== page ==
Reda Maher

Brazil 360: The heat in Manaus is as stifling as advertised

Reda Maher

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In case you didn’t already realise, Brazilian winters are pretty mild.

This one has so far been positively sweltering, boasting afternoon temperatures in the late 20s in Rio de Janeiro and Sao Paulo at the start of the tournament.

But Manaus, where England face Italy, is another prospect entirely.

We’ve all heard about its jungle location in the heart of the Amazon, but should this really have an impact on professional footballers not fully acclimatised to the conditions?


The simple answer is, yes, of course it should.

I have been here for a morning, and have already picked up a touch of sunburn, which is no mean feat – I am an Arab, after all.

But far worse than the scorching sun and 30 degrees plus temperatures, is the sweltering, jungle humidity.

It is, quite simply, stifling.

I arrived in Manaus at 3am this morning local time, having successfully hot-footed it from the opening game in Sao Paulo to a fairly uncomfortable four-hour redeye flight. I have barely slept a wink since.


Even with air conditioning blaring through my room, the air is so heavy that it is difficult to breathe, although the anti-malarial tablets recommended for this region also have an impact.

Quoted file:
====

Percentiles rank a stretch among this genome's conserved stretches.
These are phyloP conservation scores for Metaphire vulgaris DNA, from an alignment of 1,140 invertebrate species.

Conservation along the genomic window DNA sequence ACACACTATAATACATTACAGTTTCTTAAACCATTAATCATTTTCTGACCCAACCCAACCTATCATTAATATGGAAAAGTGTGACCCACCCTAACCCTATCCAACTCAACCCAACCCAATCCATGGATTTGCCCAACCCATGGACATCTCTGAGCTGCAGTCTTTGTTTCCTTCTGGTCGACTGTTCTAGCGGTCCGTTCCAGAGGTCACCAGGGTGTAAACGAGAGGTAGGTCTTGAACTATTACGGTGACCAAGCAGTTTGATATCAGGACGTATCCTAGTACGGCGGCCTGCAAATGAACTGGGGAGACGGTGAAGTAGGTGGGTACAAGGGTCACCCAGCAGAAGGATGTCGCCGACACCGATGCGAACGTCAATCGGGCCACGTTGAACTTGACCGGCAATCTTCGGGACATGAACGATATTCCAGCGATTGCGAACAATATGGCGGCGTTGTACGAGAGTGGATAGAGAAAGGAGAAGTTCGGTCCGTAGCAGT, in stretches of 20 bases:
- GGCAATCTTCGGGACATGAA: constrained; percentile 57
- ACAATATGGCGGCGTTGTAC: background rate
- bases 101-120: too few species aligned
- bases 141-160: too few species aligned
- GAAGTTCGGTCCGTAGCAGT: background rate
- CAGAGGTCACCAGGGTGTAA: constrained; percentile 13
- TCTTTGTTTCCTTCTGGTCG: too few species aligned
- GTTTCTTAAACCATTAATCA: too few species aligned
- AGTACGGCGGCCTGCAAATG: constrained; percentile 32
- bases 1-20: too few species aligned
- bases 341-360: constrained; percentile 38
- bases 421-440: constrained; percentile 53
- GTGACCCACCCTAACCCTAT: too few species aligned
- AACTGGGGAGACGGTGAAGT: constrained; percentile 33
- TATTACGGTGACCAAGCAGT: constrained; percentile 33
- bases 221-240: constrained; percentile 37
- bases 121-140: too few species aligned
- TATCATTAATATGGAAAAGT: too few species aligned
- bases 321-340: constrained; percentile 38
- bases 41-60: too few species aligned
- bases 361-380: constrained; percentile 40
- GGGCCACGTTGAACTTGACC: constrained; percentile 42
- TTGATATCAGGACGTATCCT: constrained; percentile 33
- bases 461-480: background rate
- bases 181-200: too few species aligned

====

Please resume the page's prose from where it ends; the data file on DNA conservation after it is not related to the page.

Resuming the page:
Manaus is a decaying former industrial centre, and the decline of its rubber industry has been mirrored in its shabby, scrappy architecture and unkempt streets.

The jewel in its crown is the remarkable Teatro Amazonas (Amazon Theatre), a late 19th Century architectural masterpiece designed to showcase the then booming rubber city’s cultural power.

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Nowadays, it sticks out like a sore thumb, although the new stadium will also look pretty impressive come Saturday night.

Manaus’ real beauty comes outside the city, in the jungles across the Amazon, home to more species of flora and fauna than anywhere else, and also home to indigenous tribes, whose descendants are more marked here than in other Brazilian cities.

But the beast is in the climate. The city is not only flanked by jungle but has patches of it peppered throughout its sprawl. The humidity is inescapable.

This is not to say England will have any excuses for a poor performance tomorrow as both they and Italy will be stifled and choked in their survival of the fittest.

But it will almost certainly have an effect on the match as a spectacle. Brazil's opening win over Croatia, for example, was played in a fine evening sunset that cooled off as the match wore on.

England and Italy will draw no such benefits in the incessant, head-shrinking heat of Manaus.

Eurosport’s Reda Maher is on location in Brazil for the duration of the 2014 World Cup - follow him on Twitter @Reda_Eurosport

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